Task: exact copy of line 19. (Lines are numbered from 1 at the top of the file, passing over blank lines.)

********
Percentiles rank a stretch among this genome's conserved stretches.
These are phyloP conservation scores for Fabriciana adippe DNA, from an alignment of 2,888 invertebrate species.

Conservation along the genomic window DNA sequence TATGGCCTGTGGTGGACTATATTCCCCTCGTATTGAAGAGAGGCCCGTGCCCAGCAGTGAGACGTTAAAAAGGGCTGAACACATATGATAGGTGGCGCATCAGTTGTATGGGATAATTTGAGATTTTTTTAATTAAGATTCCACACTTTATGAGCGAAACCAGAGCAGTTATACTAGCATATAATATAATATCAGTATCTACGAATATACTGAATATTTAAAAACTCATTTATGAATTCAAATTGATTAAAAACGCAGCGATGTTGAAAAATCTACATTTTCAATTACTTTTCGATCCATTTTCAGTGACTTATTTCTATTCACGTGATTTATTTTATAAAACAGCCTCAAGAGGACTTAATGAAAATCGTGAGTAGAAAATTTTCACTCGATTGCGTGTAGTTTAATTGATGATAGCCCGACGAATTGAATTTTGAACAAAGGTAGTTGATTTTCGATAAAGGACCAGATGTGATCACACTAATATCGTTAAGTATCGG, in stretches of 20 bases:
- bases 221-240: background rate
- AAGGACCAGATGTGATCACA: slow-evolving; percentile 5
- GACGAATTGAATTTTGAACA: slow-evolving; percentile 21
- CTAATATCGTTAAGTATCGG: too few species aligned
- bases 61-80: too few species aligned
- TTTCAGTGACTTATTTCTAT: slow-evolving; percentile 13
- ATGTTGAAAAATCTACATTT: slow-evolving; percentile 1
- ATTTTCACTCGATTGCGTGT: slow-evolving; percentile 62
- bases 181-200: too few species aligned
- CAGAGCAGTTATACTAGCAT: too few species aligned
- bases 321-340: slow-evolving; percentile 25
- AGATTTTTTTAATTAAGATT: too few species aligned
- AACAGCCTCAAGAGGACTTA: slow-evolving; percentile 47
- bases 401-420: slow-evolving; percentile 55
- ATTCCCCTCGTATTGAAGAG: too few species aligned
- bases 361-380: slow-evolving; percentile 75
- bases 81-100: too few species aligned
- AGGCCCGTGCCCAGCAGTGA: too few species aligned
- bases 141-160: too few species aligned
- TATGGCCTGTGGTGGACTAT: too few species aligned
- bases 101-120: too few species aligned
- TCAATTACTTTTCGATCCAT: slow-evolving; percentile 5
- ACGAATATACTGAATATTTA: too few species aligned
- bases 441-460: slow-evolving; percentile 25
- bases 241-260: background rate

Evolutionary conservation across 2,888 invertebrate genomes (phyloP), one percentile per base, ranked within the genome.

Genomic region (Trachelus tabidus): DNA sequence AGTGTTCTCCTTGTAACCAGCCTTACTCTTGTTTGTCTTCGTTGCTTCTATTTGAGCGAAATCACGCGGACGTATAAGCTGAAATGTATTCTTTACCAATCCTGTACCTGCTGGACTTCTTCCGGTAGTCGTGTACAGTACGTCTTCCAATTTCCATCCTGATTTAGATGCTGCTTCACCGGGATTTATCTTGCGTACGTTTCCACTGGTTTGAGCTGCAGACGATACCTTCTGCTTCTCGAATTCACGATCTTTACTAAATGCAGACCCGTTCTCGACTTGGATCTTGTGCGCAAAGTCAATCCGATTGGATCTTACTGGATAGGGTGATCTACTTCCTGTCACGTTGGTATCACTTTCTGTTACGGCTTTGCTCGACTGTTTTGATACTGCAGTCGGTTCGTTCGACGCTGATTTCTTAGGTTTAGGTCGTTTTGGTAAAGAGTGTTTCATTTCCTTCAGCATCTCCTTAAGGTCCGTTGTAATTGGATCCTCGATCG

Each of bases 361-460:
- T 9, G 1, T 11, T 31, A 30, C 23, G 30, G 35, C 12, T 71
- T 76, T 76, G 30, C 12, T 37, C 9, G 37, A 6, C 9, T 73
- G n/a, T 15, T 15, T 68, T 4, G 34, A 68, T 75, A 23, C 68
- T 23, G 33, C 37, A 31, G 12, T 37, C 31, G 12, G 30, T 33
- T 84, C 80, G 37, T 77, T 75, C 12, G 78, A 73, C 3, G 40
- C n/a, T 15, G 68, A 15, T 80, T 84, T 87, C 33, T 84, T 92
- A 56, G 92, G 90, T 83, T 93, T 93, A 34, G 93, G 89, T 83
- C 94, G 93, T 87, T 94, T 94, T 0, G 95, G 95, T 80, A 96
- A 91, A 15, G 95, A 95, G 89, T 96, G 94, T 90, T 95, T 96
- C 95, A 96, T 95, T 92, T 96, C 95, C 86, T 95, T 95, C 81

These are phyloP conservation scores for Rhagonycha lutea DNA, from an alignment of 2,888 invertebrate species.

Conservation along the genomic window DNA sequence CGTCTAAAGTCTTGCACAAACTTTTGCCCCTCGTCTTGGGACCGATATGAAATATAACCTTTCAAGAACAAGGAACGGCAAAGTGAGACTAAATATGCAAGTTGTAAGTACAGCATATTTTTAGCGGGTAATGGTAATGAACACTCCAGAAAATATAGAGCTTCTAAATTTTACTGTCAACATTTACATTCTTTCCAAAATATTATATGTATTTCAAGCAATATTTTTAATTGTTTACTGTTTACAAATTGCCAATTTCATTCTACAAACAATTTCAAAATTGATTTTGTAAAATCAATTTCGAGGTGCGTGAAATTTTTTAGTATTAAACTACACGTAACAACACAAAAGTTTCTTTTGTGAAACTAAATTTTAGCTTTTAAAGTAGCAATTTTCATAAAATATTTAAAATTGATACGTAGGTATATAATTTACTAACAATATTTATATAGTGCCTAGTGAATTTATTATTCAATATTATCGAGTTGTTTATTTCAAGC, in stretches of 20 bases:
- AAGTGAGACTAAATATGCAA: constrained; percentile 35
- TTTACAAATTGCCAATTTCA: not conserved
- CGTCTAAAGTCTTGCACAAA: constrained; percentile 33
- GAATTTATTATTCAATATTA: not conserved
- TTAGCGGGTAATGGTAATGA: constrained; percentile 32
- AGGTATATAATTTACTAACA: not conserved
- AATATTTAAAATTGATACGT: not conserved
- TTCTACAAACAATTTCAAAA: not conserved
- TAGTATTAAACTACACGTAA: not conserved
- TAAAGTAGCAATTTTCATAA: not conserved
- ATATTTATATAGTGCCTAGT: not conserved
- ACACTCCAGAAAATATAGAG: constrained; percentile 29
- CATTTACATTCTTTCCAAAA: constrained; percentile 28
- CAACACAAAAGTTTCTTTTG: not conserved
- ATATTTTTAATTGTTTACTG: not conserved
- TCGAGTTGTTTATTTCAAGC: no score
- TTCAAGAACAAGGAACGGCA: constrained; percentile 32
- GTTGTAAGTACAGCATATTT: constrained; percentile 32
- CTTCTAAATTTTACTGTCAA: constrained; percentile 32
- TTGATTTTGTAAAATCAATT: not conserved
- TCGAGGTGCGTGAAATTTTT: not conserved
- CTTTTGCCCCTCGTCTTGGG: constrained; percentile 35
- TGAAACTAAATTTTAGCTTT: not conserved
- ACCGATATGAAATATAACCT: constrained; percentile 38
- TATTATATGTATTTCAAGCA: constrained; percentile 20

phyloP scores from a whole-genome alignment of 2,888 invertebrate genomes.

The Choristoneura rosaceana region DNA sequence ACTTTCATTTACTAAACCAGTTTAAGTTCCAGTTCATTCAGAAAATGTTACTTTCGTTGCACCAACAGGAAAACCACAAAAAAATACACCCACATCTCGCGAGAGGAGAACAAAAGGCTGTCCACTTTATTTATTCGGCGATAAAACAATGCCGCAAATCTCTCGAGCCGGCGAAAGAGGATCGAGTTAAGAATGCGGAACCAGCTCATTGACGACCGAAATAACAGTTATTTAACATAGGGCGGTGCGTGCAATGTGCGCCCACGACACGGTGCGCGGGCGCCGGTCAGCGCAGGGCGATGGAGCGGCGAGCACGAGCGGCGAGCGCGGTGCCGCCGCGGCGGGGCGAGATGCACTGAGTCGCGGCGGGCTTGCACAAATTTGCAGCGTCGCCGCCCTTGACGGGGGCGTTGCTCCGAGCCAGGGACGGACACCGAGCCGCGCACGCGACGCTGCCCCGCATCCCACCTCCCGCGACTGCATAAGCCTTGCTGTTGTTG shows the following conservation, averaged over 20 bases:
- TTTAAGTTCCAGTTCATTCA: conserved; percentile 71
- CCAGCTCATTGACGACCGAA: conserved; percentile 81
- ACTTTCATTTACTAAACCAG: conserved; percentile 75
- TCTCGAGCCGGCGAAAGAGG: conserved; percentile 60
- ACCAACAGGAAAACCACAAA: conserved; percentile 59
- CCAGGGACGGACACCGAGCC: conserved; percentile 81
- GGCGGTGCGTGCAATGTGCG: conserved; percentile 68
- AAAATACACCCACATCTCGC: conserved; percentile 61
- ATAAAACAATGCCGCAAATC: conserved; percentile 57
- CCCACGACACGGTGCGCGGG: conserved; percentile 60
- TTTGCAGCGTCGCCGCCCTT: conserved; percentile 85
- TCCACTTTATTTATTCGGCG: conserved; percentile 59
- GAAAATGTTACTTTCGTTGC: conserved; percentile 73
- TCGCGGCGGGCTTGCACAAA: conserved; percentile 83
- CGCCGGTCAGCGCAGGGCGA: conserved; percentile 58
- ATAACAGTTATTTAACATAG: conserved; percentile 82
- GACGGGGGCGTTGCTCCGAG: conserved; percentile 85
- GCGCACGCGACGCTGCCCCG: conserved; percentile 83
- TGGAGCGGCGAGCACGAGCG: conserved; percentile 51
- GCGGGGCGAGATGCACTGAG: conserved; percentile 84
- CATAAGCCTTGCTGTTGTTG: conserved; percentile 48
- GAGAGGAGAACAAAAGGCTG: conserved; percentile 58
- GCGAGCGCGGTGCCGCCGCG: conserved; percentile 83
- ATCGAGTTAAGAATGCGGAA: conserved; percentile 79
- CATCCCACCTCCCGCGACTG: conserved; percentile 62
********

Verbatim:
- bases 361-380: slow-evolving; percentile 75